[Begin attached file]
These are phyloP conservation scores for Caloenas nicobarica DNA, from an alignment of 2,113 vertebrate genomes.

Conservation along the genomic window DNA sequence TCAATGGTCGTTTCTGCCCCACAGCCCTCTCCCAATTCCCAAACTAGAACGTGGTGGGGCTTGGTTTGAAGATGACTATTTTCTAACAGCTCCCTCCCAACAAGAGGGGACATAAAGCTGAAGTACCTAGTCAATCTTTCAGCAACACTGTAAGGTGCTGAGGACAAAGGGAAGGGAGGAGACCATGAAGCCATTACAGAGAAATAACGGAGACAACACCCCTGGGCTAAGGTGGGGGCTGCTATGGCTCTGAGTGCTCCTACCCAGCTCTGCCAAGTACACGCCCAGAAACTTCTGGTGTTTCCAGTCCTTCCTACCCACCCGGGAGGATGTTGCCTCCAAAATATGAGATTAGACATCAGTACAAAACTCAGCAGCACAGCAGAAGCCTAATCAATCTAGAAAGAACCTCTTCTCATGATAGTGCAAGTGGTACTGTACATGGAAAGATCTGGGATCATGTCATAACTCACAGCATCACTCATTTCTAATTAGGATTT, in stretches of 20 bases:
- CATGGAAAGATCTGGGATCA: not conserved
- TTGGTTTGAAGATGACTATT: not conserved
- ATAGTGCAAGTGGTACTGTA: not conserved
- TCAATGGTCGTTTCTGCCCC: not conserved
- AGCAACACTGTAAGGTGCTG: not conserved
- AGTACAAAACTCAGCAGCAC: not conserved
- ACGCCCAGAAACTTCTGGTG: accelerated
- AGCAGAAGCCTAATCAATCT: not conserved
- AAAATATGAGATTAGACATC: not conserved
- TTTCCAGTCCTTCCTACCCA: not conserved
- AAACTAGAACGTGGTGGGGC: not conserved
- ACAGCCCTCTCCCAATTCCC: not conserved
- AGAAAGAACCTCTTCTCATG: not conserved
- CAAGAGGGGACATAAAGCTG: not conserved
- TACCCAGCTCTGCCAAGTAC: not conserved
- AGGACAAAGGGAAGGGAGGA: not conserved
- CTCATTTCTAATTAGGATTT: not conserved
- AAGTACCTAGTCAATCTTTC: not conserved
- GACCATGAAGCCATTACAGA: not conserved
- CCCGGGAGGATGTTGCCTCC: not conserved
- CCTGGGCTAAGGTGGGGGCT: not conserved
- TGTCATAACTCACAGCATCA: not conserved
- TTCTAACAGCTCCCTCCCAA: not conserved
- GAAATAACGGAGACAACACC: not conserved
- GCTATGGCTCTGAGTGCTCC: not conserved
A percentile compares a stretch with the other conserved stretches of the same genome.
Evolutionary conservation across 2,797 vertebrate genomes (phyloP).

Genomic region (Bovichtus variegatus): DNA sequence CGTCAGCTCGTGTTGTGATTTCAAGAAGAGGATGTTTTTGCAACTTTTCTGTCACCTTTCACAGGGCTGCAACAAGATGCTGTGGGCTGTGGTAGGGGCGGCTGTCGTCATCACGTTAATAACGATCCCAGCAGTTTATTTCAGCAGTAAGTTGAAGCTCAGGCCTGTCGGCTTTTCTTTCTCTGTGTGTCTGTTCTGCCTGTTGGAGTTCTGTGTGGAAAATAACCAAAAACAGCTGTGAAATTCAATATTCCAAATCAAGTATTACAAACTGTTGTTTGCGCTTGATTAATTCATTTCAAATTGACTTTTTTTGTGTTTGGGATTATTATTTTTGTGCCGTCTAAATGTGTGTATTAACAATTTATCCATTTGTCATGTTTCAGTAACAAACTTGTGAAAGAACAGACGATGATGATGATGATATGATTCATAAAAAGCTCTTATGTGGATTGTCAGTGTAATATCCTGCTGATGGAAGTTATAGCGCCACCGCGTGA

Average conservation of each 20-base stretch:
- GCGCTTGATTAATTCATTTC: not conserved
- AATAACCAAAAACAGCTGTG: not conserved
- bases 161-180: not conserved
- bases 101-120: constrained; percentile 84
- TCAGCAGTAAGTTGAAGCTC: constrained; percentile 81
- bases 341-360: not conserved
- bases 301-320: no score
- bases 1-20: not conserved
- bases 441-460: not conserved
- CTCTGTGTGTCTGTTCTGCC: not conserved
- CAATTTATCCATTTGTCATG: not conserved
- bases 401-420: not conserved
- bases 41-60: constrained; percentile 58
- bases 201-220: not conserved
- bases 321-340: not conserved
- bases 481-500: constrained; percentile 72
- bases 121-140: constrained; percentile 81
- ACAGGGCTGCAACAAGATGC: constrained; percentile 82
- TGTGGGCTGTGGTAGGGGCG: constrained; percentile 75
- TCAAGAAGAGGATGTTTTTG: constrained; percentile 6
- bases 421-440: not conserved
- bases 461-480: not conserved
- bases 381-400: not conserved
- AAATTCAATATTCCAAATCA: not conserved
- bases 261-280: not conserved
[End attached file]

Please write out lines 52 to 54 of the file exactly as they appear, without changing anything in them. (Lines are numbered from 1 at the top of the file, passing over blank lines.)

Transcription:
- bases 421-440: not conserved
- bases 461-480: not conserved
- bases 381-400: not conserved